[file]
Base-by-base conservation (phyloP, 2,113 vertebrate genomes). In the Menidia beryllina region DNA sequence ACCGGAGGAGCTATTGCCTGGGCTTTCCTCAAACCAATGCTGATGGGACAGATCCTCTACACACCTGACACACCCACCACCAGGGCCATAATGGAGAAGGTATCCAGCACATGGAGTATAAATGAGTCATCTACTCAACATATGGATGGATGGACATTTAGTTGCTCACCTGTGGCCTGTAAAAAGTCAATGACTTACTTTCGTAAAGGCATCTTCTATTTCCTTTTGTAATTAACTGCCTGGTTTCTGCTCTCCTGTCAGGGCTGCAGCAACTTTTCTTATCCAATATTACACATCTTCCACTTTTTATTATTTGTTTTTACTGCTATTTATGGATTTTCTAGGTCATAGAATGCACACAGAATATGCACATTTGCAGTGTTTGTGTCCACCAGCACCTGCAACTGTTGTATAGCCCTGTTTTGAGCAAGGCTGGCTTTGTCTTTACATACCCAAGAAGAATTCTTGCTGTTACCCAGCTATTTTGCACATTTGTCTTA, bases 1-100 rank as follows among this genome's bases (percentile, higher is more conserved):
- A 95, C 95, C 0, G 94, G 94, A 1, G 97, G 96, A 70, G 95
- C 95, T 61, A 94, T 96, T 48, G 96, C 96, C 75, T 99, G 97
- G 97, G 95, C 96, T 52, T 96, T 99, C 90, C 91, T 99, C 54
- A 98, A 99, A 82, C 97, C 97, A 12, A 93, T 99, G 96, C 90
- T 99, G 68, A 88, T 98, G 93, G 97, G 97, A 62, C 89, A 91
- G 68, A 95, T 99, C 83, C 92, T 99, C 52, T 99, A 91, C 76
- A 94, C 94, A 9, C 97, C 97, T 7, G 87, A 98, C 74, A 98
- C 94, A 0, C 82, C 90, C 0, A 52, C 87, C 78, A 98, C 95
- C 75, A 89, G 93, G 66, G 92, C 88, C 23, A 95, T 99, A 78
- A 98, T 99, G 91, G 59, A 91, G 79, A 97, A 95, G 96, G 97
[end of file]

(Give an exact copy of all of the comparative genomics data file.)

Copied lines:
Base-by-base conservation (phyloP, 2,113 vertebrate genomes). In the Menidia beryllina region DNA sequence ACCGGAGGAGCTATTGCCTGGGCTTTCCTCAAACCAATGCTGATGGGACAGATCCTCTACACACCTGACACACCCACCACCAGGGCCATAATGGAGAAGGTATCCAGCACATGGAGTATAAATGAGTCATCTACTCAACATATGGATGGATGGACATTTAGTTGCTCACCTGTGGCCTGTAAAAAGTCAATGACTTACTTTCGTAAAGGCATCTTCTATTTCCTTTTGTAATTAACTGCCTGGTTTCTGCTCTCCTGTCAGGGCTGCAGCAACTTTTCTTATCCAATATTACACATCTTCCACTTTTTATTATTTGTTTTTACTGCTATTTATGGATTTTCTAGGTCATAGAATGCACACAGAATATGCACATTTGCAGTGTTTGTGTCCACCAGCACCTGCAACTGTTGTATAGCCCTGTTTTGAGCAAGGCTGGCTTTGTCTTTACATACCCAAGAAGAATTCTTGCTGTTACCCAGCTATTTTGCACATTTGTCTTA, bases 1-100 rank as follows among this genome's bases (percentile, higher is more conserved):
- A 95, C 95, C 0, G 94, G 94, A 1, G 97, G 96, A 70, G 95
- C 95, T 61, A 94, T 96, T 48, G 96, C 96, C 75, T 99, G 97
- G 97, G 95, C 96, T 52, T 96, T 99, C 90, C 91, T 99, C 54
- A 98, A 99, A 82, C 97, C 97, A 12, A 93, T 99, G 96, C 90
- T 99, G 68, A 88, T 98, G 93, G 97, G 97, A 62, C 89, A 91
- G 68, A 95, T 99, C 83, C 92, T 99, C 52, T 99, A 91, C 76
- A 94, C 94, A 9, C 97, C 97, T 7, G 87, A 98, C 74, A 98
- C 94, A 0, C 82, C 90, C 0, A 52, C 87, C 78, A 98, C 95
- C 75, A 89, G 93, G 66, G 92, C 88, C 23, A 95, T 99, A 78
- A 98, T 99, G 91, G 59, A 91, G 79, A 97, A 95, G 96, G 97